Just as we were beginning to wonder what on earth was going on with U2’s new album and the deafening silence surrounding the project, Billboard comes with the surprising news that Steve Lillywhite will be producing the album.
Such is the power of U2 that they can pull Lillywhite from semi-retirement. Steve will leave his job as Mercury U.K. joint managing director and start work on production next week.
But wait a minute… what about the work U2 had done with producer Chris Thomas? Does this mean Bono wasn’t kidding when he told RTE presenter Pat Kenny “the band had just spent time in London working on three new songs with a lavish fifty piece orchestra, only to find that the songs were ‘shite'”.
At the time, The Edge added that it was merely ‘back to the drawing board’ on the songs in question. Now it seems that was too optimistic an outlook. One might speculate somewhere along the line the project derailed and that Lillywhite’s there to put it back on track.
Lillywhite’s comments in the article (“this will be the first time I’ve really set up the mikes and done everything for a long time”) suggest the band will start a completely new recording session, which is surprising, to say the least.
This is, however, not the first time the band have switched producers during the recording process. U2 initially went into the studio with Nellee Hooper to record what would eventually become their album Pop, but the work was later overseen by Flood and Howie B.
Update: official news at U2.com in which Paul McGuinness states: ‘There are various producers involved in this album. Chris Thomas has done some great work. It’s good to work with Steve again but it’s not as if we’re starting from scratch.’
Mercury U.K. joint managing director Steve Lillywhite has left his role with the label to return to his roots in record production. Lillywhite tells Billboard.biz he will take no time off and will begin producing an album by U2 next week. The as-yet-untitled set is due from Interscope/Island later this year.
“It’s the first time I’ll have gone in to actually start a record with them in 20 years,” says Lillywhite. “I worked on ‘The Joshua Tree,’ ‘Achtung Baby’ and ‘All That You Can’t Leave Behind,’ but this will be the first time I’ve really set up the mikes and done everything for a long time.”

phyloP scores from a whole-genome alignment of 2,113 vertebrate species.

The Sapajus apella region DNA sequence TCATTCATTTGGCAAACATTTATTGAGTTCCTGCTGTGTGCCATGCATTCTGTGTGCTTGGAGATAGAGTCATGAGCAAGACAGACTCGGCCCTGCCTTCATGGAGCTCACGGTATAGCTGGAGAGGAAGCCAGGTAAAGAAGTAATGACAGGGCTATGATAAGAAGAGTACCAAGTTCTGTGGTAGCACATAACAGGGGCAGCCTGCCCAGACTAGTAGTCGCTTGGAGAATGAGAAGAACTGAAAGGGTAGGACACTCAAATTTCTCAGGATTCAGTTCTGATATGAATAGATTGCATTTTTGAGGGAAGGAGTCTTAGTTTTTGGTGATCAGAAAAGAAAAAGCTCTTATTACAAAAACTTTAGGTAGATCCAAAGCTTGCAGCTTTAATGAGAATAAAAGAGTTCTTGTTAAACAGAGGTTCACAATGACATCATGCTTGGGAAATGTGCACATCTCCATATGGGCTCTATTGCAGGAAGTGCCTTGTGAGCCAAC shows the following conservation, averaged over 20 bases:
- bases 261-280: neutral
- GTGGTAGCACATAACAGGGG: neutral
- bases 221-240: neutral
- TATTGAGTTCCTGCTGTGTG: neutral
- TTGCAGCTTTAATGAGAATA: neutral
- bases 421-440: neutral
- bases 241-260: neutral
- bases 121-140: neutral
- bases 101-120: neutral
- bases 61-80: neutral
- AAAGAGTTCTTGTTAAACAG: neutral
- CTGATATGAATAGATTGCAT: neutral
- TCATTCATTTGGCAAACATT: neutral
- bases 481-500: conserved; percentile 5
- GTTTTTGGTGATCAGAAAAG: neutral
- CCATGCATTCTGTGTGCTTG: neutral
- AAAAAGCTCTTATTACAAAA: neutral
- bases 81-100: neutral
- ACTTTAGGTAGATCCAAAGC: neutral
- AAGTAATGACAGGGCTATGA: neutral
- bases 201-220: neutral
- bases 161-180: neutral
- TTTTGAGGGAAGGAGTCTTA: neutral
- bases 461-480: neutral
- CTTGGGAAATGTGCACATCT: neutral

Lillywhite also oversaw the band’s first two albums, 1980’s “Boy” and 1981’s “October.” He adds, “I’ve heard some great songs. The Edge is playing some really great guitar.”
The new U2 album will be the follow-up to 2000’s “All That You Can’t Leave Behind,” which debuted at No. 3 on The Billboard 200 and has sold 4.1 million copies in the U.S., according to Nielsen SoundScan. The set was named best rock album at the 2001 Grammys and placed three tracks in the top-10 of Billboard’s Modern Rock Tracks airplay chart: “Beautiful Day” (No. 5), “Elevation” (No. 8) and “Walk On” (No. 10).
Lillywhite, one of Britain’s top rock producers, has a list of credits that includes the Rolling Stones, Talking Heads, Peter Gabriel, Morrissey and the Dave Matthews Band. In 2002, he was brought to Universal U.K. by chairman/CEO Lucian Grainge.
“I’ve had two great years, and I’ve loved a lot of it,” says Lillywhite, “but really I wasn’t that made out for getting up early in the morning. That’s 25 years of producing records. I got more and more of an urge to be in the studio, so Lucian and I had a chat and decided it was best that I return to that.”
— Paul Sexton, London